With the death of King John in October 1216, the Barons’ War was defused as there was little appetite amongst the magnates to fight his nine-year-old successor, Henry III. During the subsequent peace upgrades were made to the castle including rebuilding the Lower Bailey in stone and adding what would later become known as the Curfew, Garter and Salisbury towers. Henry also upgraded the accommodation adding a substantial palace for his Queen, Eleanor of Provence, within the Upper Bailey.
The use of Windsor declined during the reigns of Edward I and his son, perhaps due to a devastating fire that gutted the castle's Great Hall in 1296. However Edward III was born there in 1312 and, following his accession, he invested heavily in the site. In particular he commenced construction of a vast Round Tower designed as the centrepiece of his new Order of the Garter; a chivalric organisation modelled on the legend of King Arthur and his Knights of the Round Table. The building was never finished but Windsor remained the organisation’s headquarters and accordingly received extensive Royal funding making it the most expensive and valuable secular building in medieval England. This massive statement of Royal power was employed to good effect when Windsor was used as the prison for King John II of France after his capture at the Battle of Poitiers (1357).
The proximity to London, including the ease of access via the River Thames, meant Windsor continued to be used as a Royal residence. Upgrades to St George's Chapel, both by Richard II and Edward IV, also saw it become a place of Royal burial. Its defences remained credible though with various monarchs using it as a place of strength including Henry VIII, during the Pilgrimage of Grace, and Elizabeth I.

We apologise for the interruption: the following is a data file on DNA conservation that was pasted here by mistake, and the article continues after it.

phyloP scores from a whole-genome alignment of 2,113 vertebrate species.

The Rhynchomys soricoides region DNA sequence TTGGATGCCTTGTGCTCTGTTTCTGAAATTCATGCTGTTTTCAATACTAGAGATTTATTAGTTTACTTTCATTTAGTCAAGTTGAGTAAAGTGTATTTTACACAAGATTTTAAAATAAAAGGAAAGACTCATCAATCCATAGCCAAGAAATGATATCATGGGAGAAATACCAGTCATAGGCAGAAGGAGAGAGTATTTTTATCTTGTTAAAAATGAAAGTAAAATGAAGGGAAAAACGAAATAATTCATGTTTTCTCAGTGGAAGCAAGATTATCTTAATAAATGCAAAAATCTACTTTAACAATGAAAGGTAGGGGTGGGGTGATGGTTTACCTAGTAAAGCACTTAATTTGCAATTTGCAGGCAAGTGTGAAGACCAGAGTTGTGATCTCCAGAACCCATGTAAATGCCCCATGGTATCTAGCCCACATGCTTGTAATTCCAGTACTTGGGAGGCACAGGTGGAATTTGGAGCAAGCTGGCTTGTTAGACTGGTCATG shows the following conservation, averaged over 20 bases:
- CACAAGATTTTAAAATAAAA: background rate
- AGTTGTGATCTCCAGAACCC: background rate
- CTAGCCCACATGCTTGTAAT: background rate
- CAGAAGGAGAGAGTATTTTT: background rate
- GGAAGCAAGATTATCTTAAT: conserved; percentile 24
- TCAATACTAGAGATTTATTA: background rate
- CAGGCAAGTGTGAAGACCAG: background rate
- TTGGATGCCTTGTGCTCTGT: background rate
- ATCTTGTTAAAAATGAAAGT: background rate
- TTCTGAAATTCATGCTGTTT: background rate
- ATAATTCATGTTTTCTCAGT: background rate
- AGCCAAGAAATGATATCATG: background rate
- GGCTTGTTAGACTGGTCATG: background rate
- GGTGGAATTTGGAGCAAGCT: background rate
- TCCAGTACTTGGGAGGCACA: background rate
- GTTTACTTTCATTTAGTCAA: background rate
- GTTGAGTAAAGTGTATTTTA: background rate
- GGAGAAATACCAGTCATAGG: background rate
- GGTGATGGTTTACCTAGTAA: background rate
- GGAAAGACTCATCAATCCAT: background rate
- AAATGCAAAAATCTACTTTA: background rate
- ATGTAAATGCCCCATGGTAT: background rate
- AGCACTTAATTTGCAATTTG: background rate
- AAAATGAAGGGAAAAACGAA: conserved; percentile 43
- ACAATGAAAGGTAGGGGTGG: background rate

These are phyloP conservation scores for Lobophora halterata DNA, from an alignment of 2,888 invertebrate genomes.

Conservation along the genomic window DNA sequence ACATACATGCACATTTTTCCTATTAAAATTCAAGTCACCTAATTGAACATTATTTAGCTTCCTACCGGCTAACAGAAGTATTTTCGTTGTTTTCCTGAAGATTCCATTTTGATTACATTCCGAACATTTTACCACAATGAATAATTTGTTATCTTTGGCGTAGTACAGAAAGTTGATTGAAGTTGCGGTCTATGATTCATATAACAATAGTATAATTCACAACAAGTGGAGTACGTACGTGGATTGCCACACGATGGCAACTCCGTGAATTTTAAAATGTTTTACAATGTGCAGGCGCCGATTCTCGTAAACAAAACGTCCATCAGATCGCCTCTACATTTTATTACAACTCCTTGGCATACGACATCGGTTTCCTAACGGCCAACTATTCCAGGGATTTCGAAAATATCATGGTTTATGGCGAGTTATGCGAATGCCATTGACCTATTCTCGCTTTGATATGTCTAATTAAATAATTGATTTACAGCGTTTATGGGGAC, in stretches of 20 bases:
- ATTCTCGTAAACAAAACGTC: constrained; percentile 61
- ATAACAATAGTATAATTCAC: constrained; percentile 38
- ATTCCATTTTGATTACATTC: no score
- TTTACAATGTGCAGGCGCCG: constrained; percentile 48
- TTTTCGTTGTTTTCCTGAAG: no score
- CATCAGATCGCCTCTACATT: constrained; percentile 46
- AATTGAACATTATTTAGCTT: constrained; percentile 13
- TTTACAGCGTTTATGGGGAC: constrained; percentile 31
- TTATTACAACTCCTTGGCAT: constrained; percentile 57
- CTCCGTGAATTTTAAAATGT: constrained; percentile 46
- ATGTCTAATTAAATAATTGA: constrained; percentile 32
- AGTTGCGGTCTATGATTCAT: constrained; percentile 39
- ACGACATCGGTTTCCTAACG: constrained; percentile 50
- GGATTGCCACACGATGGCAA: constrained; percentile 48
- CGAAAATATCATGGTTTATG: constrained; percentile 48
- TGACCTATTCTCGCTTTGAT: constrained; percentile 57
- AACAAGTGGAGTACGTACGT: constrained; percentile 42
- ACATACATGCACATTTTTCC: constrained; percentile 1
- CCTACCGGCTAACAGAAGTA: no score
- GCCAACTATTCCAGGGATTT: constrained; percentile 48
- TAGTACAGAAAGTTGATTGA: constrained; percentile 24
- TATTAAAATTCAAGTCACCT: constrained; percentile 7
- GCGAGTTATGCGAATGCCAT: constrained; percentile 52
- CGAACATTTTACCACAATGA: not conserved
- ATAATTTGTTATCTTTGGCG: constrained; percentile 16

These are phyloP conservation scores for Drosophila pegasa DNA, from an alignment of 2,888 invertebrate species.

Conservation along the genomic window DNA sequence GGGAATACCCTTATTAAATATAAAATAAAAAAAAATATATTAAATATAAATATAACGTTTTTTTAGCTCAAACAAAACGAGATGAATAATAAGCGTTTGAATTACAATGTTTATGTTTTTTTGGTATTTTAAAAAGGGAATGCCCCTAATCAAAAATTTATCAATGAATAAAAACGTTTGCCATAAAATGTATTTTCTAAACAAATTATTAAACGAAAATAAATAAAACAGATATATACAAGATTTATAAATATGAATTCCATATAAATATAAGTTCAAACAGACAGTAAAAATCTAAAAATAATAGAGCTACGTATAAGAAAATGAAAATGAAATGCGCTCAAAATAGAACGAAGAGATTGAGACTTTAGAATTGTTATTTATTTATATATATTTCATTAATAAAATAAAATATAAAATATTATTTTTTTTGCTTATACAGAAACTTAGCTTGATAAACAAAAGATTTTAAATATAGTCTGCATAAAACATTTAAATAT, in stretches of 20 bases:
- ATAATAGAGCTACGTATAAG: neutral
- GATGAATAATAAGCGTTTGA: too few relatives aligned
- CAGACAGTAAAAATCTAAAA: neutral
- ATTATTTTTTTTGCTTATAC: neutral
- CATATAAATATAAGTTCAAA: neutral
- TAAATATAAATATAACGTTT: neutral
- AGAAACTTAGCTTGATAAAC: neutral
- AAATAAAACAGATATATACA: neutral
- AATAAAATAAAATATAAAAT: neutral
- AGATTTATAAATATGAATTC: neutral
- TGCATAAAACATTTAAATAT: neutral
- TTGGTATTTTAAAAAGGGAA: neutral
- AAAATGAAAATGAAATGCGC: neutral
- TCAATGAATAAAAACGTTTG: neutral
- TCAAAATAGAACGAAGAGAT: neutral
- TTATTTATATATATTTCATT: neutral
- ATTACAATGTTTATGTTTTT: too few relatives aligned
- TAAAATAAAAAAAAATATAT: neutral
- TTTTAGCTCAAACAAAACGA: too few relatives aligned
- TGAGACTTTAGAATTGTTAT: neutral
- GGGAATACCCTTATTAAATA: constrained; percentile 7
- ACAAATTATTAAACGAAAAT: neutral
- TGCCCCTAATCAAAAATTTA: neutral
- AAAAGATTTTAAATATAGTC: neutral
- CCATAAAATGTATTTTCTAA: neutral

During the Civil War the Royalist control of Oxford led Parliament to fear that the King would advance along the River Thames towards London. Windsor Castle was taken under Parliamentary control by John Venn (whose men ransacked St George's Chapel). Despite an (unsuccessful) attempt by Prince Rupert to take the castle in November 1642, it remained in parliament's hands until the end of the war. Charles I, in custody after the war, was held at Windsor briefly in 1647 and in early 1649. After his execution, on 30 January 1649, his body was laid to rest in St George's Chapel.
By the time of the Restoration of the monarchy in 1660, Windsor Castle was in a poor state of repair and had suffered extensively from looters, squatters and general abandonment. Charles II commenced a series of upgrades, many influenced by the lavish designs he had witnessed during his exile in the court of Louis XIV of France, and also appointed Prince Rupert as Constable in 1668. Charles used Windsor as his residence whilst council meetings were held at nearby Hampton Court Palace.
The castle underwent a significant revision under George III who commissioned the architect James Wyatt to remodel portions of the Upper Ward in the Gothic style. The castle would later become his prison as he drifted into madness and was, from 1810, confined in the State Apartments of Windsor Castle.
Extensive (and expensive) stylisation of the castle was conducted on behalf of George IV between 1824 and 1840 under the direction of Jeffry Wyatville. A gothic theme defined the new changes and it was at this time that the Round Tower was heightened and crafted into its current appearance. Several of the medieval towers were also significantly rebuilt as part of the works. Further upgrades - including further rebuilding of the Curfew, Garter and Salisbury towers – were made during the reign of Queen Victoria. It was also during her reign, with the growing importance of the British Empire coupled with the Queen's dislike of Buckingham Palace, that Windsor was regularly used to host key State visits. Despite this, modernisation of the castle (including fitting of electricity throughout the apartments and central heating) didn’t occur until the reigns of Edward VII and George V. By the outbreak of World War I, Windsor Castle had become the primary residence of the British monarchy and nothing illustrated this more than in 1917 when, with anti-German feeling running high, George V changed the name of his dynasty from Saxe-Coburg and Gotha to the House of Windsor.